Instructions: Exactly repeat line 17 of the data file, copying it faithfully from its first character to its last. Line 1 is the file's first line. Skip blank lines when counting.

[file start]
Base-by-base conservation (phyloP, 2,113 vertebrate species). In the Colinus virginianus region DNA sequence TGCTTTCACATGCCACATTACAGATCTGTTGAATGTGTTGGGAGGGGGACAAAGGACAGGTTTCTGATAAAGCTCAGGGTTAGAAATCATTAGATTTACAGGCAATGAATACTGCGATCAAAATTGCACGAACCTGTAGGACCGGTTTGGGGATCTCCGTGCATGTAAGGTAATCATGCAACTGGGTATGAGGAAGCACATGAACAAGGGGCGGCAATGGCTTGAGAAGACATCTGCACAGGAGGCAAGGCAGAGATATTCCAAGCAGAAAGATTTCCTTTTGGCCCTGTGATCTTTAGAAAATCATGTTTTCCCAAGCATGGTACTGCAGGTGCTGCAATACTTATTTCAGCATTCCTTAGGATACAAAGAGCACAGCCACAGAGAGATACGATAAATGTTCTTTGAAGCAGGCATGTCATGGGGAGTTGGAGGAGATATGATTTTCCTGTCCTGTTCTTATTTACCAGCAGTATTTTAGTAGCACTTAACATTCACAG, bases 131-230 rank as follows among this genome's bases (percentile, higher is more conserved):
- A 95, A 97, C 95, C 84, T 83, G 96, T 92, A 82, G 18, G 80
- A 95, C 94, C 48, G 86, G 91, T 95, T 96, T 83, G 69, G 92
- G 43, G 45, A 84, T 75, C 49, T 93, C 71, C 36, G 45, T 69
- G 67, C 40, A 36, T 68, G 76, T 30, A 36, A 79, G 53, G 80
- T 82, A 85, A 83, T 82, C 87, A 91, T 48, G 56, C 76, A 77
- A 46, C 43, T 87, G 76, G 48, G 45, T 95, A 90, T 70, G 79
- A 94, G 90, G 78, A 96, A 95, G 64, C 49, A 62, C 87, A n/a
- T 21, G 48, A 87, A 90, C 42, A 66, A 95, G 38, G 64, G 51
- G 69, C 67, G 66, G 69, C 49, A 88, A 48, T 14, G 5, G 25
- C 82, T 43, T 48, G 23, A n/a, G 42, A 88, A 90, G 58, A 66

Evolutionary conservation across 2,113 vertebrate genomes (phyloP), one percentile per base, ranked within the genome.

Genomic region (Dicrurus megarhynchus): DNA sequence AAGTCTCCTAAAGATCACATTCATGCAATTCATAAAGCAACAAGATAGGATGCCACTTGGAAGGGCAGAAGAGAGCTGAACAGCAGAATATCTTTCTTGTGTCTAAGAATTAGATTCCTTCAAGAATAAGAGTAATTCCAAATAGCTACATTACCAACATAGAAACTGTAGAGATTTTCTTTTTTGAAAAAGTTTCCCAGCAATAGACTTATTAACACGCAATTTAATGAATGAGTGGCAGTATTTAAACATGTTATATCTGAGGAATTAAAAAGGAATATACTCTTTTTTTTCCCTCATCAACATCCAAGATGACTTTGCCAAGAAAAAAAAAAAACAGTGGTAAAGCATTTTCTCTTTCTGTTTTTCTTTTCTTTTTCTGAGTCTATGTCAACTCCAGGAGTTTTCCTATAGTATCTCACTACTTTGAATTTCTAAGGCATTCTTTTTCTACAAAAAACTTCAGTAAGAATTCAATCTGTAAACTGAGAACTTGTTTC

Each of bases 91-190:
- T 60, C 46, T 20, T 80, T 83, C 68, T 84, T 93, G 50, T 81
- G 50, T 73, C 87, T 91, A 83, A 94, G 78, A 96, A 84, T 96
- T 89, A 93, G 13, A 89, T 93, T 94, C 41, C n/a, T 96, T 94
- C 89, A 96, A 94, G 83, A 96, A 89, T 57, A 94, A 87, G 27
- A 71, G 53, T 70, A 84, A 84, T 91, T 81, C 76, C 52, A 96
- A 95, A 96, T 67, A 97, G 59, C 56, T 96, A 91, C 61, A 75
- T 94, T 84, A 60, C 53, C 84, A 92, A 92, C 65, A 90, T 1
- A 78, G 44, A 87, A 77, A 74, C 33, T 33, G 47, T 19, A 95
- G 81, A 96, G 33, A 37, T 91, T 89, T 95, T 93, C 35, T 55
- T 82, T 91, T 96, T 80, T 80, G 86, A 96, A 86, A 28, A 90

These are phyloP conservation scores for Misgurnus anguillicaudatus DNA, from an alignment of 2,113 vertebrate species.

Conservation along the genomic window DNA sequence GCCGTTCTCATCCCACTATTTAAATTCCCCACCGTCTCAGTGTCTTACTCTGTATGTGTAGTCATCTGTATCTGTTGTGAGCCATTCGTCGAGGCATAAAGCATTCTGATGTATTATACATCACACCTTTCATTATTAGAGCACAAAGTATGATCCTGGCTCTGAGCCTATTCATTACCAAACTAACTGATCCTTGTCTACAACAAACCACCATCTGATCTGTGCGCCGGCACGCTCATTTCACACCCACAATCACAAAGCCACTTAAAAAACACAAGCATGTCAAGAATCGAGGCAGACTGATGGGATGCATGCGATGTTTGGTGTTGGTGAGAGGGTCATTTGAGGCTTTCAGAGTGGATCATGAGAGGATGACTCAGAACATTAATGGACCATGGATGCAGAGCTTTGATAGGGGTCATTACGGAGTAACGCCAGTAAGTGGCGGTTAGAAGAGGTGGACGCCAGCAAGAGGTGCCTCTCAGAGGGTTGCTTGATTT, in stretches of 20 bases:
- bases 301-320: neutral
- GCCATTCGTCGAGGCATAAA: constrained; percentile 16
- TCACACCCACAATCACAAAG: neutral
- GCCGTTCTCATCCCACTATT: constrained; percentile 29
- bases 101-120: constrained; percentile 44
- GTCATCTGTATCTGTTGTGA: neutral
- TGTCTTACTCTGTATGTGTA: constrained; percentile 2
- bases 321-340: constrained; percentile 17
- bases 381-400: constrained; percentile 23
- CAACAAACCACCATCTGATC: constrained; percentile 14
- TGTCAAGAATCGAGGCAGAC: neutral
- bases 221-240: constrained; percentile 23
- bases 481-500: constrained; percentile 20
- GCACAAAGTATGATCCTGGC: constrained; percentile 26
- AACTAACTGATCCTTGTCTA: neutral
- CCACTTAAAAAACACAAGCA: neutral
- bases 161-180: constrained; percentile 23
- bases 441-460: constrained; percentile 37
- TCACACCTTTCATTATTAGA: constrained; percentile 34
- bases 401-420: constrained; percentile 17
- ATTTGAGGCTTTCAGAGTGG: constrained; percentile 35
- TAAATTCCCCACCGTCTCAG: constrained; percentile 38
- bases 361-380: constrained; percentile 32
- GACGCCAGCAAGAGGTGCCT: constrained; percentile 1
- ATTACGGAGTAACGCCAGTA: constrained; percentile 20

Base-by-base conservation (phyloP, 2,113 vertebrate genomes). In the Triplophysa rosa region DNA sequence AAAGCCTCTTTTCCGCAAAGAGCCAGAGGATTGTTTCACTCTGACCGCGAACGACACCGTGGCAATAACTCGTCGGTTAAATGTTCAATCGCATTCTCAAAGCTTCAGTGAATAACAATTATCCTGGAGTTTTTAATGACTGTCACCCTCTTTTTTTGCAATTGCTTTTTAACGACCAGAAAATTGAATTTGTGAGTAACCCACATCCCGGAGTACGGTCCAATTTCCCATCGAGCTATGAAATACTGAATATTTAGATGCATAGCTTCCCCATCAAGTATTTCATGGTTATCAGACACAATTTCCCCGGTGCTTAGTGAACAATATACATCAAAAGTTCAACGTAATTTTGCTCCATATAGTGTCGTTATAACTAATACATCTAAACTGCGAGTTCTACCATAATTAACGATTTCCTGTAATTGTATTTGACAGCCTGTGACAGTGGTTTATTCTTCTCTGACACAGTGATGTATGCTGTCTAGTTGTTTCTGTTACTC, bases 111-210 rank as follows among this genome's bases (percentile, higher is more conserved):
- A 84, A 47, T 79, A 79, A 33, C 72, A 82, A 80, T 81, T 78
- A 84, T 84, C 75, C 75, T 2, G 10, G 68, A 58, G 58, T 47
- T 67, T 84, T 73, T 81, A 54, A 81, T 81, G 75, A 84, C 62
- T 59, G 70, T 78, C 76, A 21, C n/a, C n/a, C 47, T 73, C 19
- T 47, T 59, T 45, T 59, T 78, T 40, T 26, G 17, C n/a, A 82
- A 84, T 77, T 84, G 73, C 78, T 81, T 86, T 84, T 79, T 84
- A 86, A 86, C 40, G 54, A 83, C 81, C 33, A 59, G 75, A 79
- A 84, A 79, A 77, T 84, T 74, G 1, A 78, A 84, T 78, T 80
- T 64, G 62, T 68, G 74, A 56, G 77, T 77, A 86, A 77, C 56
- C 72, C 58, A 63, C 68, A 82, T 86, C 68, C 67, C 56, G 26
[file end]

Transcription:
- T 89, A 93, G 13, A 89, T 93, T 94, C 41, C n/a, T 96, T 94